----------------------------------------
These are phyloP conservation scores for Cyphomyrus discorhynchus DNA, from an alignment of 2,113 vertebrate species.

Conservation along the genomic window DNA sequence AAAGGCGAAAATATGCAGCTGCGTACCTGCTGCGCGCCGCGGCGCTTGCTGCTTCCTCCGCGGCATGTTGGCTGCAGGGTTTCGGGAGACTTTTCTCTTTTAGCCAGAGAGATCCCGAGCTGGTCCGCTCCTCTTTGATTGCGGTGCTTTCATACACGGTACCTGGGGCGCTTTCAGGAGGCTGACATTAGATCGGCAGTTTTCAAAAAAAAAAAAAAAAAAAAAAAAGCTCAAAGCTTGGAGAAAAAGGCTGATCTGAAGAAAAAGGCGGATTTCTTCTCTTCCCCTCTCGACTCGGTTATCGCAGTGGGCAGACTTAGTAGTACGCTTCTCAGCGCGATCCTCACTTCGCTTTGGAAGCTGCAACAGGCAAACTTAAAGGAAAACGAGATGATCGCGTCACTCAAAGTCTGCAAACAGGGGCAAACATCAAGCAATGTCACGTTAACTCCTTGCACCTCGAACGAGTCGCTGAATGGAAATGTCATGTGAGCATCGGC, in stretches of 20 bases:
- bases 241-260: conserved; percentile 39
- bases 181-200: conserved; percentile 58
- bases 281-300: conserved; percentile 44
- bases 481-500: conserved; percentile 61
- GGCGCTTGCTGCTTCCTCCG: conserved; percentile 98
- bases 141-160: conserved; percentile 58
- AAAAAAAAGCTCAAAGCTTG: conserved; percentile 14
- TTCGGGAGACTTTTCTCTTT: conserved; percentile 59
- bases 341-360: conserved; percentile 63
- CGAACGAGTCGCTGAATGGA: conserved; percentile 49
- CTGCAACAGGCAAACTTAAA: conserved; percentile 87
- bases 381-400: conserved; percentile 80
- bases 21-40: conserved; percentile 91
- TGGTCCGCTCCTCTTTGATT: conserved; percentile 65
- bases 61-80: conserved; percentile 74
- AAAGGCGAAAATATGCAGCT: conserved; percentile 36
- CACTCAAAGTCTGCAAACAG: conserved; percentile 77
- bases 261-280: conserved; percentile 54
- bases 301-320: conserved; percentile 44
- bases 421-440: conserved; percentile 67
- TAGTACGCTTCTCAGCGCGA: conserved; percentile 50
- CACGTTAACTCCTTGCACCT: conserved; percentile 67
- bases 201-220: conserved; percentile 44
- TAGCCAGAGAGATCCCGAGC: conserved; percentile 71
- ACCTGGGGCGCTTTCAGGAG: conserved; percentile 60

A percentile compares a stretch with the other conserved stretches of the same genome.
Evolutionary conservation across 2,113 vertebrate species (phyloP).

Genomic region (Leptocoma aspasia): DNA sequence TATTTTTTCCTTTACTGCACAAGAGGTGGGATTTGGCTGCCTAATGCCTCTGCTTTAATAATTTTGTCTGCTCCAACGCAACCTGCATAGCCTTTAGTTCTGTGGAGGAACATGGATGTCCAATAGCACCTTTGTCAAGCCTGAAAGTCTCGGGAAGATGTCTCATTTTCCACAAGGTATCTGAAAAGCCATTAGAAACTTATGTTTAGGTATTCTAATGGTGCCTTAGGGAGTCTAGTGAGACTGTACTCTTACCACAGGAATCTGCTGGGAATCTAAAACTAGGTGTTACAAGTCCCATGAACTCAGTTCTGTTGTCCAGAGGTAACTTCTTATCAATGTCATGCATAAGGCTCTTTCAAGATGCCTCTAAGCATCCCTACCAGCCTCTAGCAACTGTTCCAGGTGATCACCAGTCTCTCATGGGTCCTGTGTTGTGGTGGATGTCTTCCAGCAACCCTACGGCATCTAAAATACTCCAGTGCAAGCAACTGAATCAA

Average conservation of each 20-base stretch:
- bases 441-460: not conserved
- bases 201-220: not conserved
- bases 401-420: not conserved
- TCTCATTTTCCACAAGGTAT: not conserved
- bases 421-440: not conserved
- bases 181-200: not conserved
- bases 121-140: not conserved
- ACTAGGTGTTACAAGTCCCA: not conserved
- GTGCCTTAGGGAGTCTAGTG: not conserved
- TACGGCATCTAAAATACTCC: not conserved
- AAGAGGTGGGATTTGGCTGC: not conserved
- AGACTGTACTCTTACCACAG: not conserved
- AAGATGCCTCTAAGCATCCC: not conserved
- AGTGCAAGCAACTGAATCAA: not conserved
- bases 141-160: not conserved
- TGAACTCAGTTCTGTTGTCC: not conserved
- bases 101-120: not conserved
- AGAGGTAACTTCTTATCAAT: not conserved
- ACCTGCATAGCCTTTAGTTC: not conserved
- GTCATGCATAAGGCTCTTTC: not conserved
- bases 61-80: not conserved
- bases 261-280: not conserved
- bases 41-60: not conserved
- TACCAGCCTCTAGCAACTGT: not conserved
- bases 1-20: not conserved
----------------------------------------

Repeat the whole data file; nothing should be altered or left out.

These are phyloP conservation scores for Cyphomyrus discorhynchus DNA, from an alignment of 2,113 vertebrate species.

Conservation along the genomic window DNA sequence AAAGGCGAAAATATGCAGCTGCGTACCTGCTGCGCGCCGCGGCGCTTGCTGCTTCCTCCGCGGCATGTTGGCTGCAGGGTTTCGGGAGACTTTTCTCTTTTAGCCAGAGAGATCCCGAGCTGGTCCGCTCCTCTTTGATTGCGGTGCTTTCATACACGGTACCTGGGGCGCTTTCAGGAGGCTGACATTAGATCGGCAGTTTTCAAAAAAAAAAAAAAAAAAAAAAAAGCTCAAAGCTTGGAGAAAAAGGCTGATCTGAAGAAAAAGGCGGATTTCTTCTCTTCCCCTCTCGACTCGGTTATCGCAGTGGGCAGACTTAGTAGTACGCTTCTCAGCGCGATCCTCACTTCGCTTTGGAAGCTGCAACAGGCAAACTTAAAGGAAAACGAGATGATCGCGTCACTCAAAGTCTGCAAACAGGGGCAAACATCAAGCAATGTCACGTTAACTCCTTGCACCTCGAACGAGTCGCTGAATGGAAATGTCATGTGAGCATCGGC, in stretches of 20 bases:
- bases 241-260: conserved; percentile 39
- bases 181-200: conserved; percentile 58
- bases 281-300: conserved; percentile 44
- bases 481-500: conserved; percentile 61
- GGCGCTTGCTGCTTCCTCCG: conserved; percentile 98
- bases 141-160: conserved; percentile 58
- AAAAAAAAGCTCAAAGCTTG: conserved; percentile 14
- TTCGGGAGACTTTTCTCTTT: conserved; percentile 59
- bases 341-360: conserved; percentile 63
- CGAACGAGTCGCTGAATGGA: conserved; percentile 49
- CTGCAACAGGCAAACTTAAA: conserved; percentile 87
- bases 381-400: conserved; percentile 80
- bases 21-40: conserved; percentile 91
- TGGTCCGCTCCTCTTTGATT: conserved; percentile 65
- bases 61-80: conserved; percentile 74
- AAAGGCGAAAATATGCAGCT: conserved; percentile 36
- CACTCAAAGTCTGCAAACAG: conserved; percentile 77
- bases 261-280: conserved; percentile 54
- bases 301-320: conserved; percentile 44
- bases 421-440: conserved; percentile 67
- TAGTACGCTTCTCAGCGCGA: conserved; percentile 50
- CACGTTAACTCCTTGCACCT: conserved; percentile 67
- bases 201-220: conserved; percentile 44
- TAGCCAGAGAGATCCCGAGC: conserved; percentile 71
- ACCTGGGGCGCTTTCAGGAG: conserved; percentile 60

A percentile compares a stretch with the other conserved stretches of the same genome.
Evolutionary conservation across 2,113 vertebrate species (phyloP).

Genomic region (Leptocoma aspasia): DNA sequence TATTTTTTCCTTTACTGCACAAGAGGTGGGATTTGGCTGCCTAATGCCTCTGCTTTAATAATTTTGTCTGCTCCAACGCAACCTGCATAGCCTTTAGTTCTGTGGAGGAACATGGATGTCCAATAGCACCTTTGTCAAGCCTGAAAGTCTCGGGAAGATGTCTCATTTTCCACAAGGTATCTGAAAAGCCATTAGAAACTTATGTTTAGGTATTCTAATGGTGCCTTAGGGAGTCTAGTGAGACTGTACTCTTACCACAGGAATCTGCTGGGAATCTAAAACTAGGTGTTACAAGTCCCATGAACTCAGTTCTGTTGTCCAGAGGTAACTTCTTATCAATGTCATGCATAAGGCTCTTTCAAGATGCCTCTAAGCATCCCTACCAGCCTCTAGCAACTGTTCCAGGTGATCACCAGTCTCTCATGGGTCCTGTGTTGTGGTGGATGTCTTCCAGCAACCCTACGGCATCTAAAATACTCCAGTGCAAGCAACTGAATCAA

Average conservation of each 20-base stretch:
- bases 441-460: not conserved
- bases 201-220: not conserved
- bases 401-420: not conserved
- TCTCATTTTCCACAAGGTAT: not conserved
- bases 421-440: not conserved
- bases 181-200: not conserved
- bases 121-140: not conserved
- ACTAGGTGTTACAAGTCCCA: not conserved
- GTGCCTTAGGGAGTCTAGTG: not conserved
- TACGGCATCTAAAATACTCC: not conserved
- AAGAGGTGGGATTTGGCTGC: not conserved
- AGACTGTACTCTTACCACAG: not conserved
- AAGATGCCTCTAAGCATCCC: not conserved
- AGTGCAAGCAACTGAATCAA: not conserved
- bases 141-160: not conserved
- TGAACTCAGTTCTGTTGTCC: not conserved
- bases 101-120: not conserved
- AGAGGTAACTTCTTATCAAT: not conserved
- ACCTGCATAGCCTTTAGTTC: not conserved
- GTCATGCATAAGGCTCTTTC: not conserved
- bases 61-80: not conserved
- bases 261-280: not conserved
- bases 41-60: not conserved
- TACCAGCCTCTAGCAACTGT: not conserved
- bases 1-20: not conserved